In 1999, the University of Washington Nutritional Science Program concluded that many people are chronically dehydrated without knowing it. These researchers conjectured that this could be due to high consumption of caffeinated drinks and alcohol and exercising without replenishing lost fluids. They associated deficiency in fluid intake with cancer, heart disease, and kidney problems. They stated that the minimum water intake for adults should be approximately four to six cups per day. If possible, it is recommended that you drink up to eight to 10 cups of water a day.
The University of Iowa College of Medicine studied almost 800 teachers and found that those who drank less water had more than twice the number of infections than those who drank more water while working.
There is no question that what we drink is of major importance. All our cells are continuously bathed in fluid. With insufficient liquid, our cells dry out and toxins build up, increasing the likelihood of contracting many types of disease.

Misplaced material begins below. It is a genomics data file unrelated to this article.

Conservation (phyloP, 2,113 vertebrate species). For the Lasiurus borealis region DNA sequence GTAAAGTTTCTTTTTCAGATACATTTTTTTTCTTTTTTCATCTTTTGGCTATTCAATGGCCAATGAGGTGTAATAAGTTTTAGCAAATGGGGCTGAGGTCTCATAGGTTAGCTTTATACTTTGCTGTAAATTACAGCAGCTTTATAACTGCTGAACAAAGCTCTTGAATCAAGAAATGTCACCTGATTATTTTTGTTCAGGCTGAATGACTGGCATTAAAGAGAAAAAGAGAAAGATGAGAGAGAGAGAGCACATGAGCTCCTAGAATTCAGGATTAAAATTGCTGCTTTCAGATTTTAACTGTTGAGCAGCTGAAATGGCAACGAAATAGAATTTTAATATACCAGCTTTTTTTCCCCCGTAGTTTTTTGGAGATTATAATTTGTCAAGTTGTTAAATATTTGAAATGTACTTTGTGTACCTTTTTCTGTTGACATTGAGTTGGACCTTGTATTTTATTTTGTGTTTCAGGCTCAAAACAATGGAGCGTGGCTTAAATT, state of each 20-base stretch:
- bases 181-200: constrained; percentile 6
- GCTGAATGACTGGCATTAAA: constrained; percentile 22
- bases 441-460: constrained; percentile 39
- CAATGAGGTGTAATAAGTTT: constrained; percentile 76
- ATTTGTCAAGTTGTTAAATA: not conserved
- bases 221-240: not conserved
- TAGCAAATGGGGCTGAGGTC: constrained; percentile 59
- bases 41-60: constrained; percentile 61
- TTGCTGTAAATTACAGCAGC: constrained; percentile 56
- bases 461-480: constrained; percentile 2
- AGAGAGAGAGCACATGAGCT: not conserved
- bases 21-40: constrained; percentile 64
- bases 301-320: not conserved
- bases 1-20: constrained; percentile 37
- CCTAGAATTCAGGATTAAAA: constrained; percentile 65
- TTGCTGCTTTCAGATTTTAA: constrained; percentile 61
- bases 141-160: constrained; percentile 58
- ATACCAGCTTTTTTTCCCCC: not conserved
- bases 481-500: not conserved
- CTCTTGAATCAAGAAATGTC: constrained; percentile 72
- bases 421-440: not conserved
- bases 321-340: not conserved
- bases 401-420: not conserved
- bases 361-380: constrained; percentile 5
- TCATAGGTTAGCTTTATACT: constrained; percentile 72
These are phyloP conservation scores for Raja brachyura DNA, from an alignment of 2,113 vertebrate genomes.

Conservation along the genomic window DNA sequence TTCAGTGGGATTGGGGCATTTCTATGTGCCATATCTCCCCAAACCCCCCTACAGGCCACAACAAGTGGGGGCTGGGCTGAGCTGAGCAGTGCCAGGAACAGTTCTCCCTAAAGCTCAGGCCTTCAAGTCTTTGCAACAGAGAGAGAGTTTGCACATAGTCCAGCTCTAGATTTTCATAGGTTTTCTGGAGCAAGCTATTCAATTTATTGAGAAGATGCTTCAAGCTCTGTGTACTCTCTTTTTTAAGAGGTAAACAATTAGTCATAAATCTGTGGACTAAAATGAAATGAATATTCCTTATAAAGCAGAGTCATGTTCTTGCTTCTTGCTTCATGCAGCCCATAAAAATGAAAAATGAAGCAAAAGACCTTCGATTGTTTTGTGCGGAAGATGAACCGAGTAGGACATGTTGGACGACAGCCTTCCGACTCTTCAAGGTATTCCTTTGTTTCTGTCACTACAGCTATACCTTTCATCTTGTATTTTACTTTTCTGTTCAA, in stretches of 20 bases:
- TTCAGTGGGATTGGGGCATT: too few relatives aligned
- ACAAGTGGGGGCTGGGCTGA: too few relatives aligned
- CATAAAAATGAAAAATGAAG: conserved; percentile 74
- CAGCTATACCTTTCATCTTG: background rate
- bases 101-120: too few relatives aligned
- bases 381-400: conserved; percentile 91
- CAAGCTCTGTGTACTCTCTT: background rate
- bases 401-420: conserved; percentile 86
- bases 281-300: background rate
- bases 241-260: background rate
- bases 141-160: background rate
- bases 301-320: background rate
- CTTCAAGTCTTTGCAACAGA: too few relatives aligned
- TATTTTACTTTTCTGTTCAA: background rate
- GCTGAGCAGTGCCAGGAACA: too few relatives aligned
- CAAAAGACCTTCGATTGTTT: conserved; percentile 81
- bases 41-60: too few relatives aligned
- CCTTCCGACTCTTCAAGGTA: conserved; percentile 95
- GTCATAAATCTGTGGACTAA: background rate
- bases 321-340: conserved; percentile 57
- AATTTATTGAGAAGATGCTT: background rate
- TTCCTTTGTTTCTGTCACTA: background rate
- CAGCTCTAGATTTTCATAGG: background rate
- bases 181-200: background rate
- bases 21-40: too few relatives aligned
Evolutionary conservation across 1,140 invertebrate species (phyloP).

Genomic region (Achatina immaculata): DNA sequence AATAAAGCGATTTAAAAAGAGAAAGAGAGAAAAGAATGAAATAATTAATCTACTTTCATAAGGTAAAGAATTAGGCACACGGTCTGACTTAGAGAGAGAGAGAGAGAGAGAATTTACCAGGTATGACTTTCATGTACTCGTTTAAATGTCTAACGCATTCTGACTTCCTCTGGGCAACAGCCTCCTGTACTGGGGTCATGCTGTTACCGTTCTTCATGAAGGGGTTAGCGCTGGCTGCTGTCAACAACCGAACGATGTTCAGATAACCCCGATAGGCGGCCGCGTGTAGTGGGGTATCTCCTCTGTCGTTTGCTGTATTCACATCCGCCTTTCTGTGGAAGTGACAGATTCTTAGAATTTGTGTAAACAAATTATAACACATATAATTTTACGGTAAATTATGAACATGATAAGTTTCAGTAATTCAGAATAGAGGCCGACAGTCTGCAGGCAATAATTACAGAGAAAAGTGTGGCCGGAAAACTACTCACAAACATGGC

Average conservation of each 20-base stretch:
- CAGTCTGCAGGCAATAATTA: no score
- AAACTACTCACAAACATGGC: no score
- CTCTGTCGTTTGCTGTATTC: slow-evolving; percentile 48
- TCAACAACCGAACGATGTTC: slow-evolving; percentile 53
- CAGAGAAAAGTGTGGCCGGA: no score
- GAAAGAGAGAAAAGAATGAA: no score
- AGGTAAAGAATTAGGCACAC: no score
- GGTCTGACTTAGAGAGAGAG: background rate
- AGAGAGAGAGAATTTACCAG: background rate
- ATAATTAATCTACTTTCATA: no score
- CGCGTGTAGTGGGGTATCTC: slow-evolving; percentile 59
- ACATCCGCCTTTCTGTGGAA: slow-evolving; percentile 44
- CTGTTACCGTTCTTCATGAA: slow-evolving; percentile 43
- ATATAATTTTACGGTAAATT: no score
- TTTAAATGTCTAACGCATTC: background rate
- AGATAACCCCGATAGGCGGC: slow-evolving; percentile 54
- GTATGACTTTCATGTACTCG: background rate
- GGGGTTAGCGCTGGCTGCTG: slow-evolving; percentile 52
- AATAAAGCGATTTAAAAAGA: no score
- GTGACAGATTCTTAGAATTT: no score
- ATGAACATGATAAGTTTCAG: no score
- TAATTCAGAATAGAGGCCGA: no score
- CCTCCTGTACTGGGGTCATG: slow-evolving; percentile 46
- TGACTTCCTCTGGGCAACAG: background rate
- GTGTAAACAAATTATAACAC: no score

SO, WHAT SHOULD I DO?
Drinking plenty of water is one of the most effective ways of flushing harmful toxins from the body. Pure, fresh water is a very important part of a healthy lifestyle. Try drinking a cup of water right after, or even with, your next cup of coffee. You will still be able to drink your favorite beverage, but at the same time you will keep your body properly hydrated. Or drink a glass of water twice a day, as if you were taking a medication. Remember, pure water can prevent many diseases and should not be overlooked. However, because coffee apparently does not possess the same healthy characteristics as green or black tea, try to avoid drinking coffee all day long. Instead, have a cup of green tea in the afternoon when you desire a quick pick-me-up. Black tea possesses many of the same benefits as green tea. It may be taken with some milk and will provide a delicious alternative to coffee.
:60 SECOND FLUID-INTAKE SUMMARY